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<img alt="" class="inlineimg" src="/img/vbsmilies/smilies/hug2.gif" style="border:0px solid;" title="Hug2"> N2theWoods, I feel for you. When kids act like, I think it makes one (or at least it makes me) rather peeved and quite protective of our DC. This is just my two cents obviously but I do think this behaviour is within the range of normal behaviour. I have been taking my 24 month old son to all sorts of play groups, library groups, drop-in centre, museums and playgrounds for the past year and inevitably I encounter children - ranging from 3-10 years of age - who want my son to "leave them alone" while they play. My reaction or non-reaction depends on the particular situation. To me, it all seems normal. I distinctly remember older kids in school who wanted nothing to do with us younger children. Older siblings often get tired of their younger siblings trying to join in when they are playing. Yes, of course, we'd like all the kids to play together but I think it's normal. I've seen kids that are really generous and take the time to play with DS and other ones that simply are rude or aggressive towards him. I really was steamed this Christmas - all my in-laws' kids (DS's cousins) were playing together. None of them wanted to play with DS (he is the "baby" of the cousins) and in fact they created a game to run away from DS. He was chasing them everywhere thinking he was having fun and they were trying to hide from him and complaining about him constantly. I guess the other adults thought it was normal and I am sure it was but I started to feel a little protective and angry. <img alt="" class="inlineimg" src="http://www.mothering.com/discussions/images/smilies/irked.gif" style="border:0px solid;" title="irked">: How I respond is generally to hang back and only gently intervene or I just steer DS away from the situation. If it was me, I'd have done exactly what you did - just remove the toys and explain why. I guess I don't get too fussed about this behaviour because I remember older school children shunning us "kindergarten babies" too. Of course, I do think it's wrong - and I don't like when kids exhibit the behaviour you describe - but I'm convinced lots of kids do this. I've seen it too many times. I guess gentle intervention where appropriate is the ticket.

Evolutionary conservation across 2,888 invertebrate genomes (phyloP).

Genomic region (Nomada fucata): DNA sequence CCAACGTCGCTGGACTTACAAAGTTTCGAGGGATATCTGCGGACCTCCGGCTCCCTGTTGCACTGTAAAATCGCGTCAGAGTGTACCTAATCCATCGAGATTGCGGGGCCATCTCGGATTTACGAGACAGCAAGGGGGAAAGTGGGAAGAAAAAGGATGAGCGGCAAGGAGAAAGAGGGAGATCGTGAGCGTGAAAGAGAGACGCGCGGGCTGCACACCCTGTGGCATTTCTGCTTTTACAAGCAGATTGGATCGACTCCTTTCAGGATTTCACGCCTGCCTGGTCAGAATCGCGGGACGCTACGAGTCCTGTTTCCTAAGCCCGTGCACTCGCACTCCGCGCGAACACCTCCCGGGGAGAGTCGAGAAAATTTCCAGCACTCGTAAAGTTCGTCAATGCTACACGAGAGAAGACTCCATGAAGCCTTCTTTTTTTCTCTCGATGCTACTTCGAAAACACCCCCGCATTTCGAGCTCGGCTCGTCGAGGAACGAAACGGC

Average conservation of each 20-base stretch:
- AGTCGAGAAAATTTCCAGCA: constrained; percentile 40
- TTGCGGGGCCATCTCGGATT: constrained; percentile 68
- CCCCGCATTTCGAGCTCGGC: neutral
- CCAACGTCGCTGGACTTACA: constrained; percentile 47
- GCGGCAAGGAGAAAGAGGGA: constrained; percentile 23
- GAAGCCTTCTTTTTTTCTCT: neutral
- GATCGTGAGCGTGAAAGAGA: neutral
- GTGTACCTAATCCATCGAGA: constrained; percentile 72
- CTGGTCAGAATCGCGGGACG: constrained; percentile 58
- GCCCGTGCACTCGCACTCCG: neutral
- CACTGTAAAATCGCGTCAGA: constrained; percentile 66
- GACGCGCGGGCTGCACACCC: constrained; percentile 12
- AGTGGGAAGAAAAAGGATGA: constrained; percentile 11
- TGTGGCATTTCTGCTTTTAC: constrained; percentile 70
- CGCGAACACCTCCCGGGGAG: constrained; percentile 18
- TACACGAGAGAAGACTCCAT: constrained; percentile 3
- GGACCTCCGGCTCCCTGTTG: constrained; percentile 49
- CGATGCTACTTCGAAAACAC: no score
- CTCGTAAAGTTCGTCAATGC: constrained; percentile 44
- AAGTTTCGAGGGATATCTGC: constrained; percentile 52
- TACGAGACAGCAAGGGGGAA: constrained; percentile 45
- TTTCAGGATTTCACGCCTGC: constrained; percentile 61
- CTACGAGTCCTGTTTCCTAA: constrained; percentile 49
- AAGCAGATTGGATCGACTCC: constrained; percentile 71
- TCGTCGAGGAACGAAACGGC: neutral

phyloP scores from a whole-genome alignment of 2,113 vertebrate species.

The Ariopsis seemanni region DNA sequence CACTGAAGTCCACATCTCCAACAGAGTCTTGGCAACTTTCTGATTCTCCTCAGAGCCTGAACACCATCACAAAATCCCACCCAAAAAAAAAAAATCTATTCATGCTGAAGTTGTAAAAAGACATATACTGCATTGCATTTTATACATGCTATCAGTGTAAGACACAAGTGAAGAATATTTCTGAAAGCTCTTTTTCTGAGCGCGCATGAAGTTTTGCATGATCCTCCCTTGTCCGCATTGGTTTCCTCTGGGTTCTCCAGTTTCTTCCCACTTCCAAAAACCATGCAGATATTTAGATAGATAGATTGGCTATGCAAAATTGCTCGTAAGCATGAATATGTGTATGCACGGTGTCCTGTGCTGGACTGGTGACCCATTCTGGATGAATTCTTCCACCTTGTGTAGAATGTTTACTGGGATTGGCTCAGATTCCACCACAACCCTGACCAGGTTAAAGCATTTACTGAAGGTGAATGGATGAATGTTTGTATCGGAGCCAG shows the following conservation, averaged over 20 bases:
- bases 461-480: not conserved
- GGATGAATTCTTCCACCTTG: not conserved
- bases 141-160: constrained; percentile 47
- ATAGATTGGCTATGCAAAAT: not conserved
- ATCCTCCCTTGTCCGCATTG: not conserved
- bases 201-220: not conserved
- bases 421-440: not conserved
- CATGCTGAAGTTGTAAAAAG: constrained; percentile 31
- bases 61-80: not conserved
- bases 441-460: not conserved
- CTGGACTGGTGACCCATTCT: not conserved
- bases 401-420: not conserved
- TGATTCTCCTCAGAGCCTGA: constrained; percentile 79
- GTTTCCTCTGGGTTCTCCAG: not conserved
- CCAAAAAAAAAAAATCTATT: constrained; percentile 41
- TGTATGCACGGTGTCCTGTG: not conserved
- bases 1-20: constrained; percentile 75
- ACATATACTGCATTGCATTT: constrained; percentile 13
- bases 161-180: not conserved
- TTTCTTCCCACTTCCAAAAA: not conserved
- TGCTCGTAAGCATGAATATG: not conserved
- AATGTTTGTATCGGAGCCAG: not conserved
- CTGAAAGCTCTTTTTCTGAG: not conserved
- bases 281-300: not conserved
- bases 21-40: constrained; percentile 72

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<img alt="" class="inlineimg" src="http://www.mothering.com/discussions/images/smilies/hug.gif" style="border:0px solid;" title="hug"><br><br>
I can sympathize with feeling rejected.I think it happens to everyone from time to time.<br><br>
I do think this behavior was normal though.We have had kids do this to us, and dd even does it to her brother alot.Young children also go through phases where they need to be in control, and they see the world very differently than us adults.<br><br>
I do not think that going over to them and saying what you did about how you were going to go home since they didn't want to play was appropriate. I think that guilt tripping is unnesecary. They were just playing and they have a right to play with whoever they want/don't want.<br>
I wouldn't get offended at it.Next time, bring toys of your own, or a friend she can play with<img alt="" class="inlineimg" src="http://www.mothering.com/discussions/images/smilies/smile.gif" style="border:0px solid;" title="smile">
 

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I wanted to send you a <img alt="" class="inlineimg" src="http://www.mothering.com/discussions/images/smilies/hug.gif" style="border:0px solid;" title="hug"><br><br>
I think you handled it fine.<br><br>
And as far as rejection, your emotional reaction to rejection based on your history, and going to the park again-<br>
Just recognize that you are there to be an advocate for your very young daughter. You are teaching her how to respond to these situations. Right now, she can not advocate for herself. Your strong, firm, and rational reactions will help her learn how she can and should react when she is able to, and needs to, advocate for herself.<br><br>